Concepts of ‘self’ in delusion resolution
The concept of ‘self’ has a pivotal role in psychotic symptoms (Conrad, 1958), but its utility in the treatment process has been limited. Since perceptions of ‘self’ – and of ‘others’ – change as symptoms evolve and resolve (Parnas andHandest, 2003), if appropriately assayed this concept provides a unique entry-point through which the congruity between delusions and illness can be examined. The potential clinical value of this cannot be overstated as delusions are frequently associated with poor clinical outcomes and enormous emotional distress (Leifker et al., 2009), which is often not remedied by treatment (Haddock et al., 1998). Employing a visual ‘mapping’ technique we examined how delusions of the ‘self’ affected one patient's social world, and how delusional content and sense of ‘selves’ augmented in parallel during recovery. The resulting maps rendered visible the connections between delusions and concepts of the ‘self’ that are usually concealed intentionally or due to lack of insight. Such maps can provide information concerning the origins of emotional distress, and require less time to obtain than dialogue based approaches (Hermans, 2001).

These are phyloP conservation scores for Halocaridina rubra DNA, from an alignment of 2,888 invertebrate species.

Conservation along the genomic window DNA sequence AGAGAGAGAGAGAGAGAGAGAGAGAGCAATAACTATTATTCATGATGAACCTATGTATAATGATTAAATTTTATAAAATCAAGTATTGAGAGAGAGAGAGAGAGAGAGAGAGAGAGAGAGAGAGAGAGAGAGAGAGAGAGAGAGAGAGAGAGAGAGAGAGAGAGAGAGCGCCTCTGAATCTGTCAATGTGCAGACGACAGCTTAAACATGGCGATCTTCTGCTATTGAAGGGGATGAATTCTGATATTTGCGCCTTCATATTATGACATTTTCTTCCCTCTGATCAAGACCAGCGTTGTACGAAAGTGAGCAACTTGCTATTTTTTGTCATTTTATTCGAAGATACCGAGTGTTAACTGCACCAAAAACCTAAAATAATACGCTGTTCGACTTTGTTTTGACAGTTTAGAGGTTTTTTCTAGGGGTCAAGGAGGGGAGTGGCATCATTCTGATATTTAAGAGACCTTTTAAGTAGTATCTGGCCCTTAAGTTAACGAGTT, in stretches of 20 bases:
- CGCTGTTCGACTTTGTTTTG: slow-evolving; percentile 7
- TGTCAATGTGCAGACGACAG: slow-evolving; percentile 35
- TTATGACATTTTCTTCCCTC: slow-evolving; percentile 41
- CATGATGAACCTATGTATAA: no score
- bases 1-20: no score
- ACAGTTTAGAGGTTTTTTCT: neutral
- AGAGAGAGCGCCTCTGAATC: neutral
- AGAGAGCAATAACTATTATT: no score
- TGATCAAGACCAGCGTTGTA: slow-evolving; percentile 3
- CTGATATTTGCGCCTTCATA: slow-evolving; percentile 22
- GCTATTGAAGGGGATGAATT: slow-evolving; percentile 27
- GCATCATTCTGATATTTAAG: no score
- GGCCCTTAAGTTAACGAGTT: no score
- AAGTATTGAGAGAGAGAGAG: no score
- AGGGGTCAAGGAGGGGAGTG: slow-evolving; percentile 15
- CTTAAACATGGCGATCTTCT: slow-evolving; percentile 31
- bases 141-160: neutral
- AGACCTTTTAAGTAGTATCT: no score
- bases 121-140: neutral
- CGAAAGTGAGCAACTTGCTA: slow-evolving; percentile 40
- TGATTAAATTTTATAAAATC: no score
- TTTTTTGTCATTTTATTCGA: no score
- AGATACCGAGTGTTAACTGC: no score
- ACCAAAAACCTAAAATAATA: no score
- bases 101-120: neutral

Published version. source at http://dx.doi.org/10.1016/j.scog.2015.10.007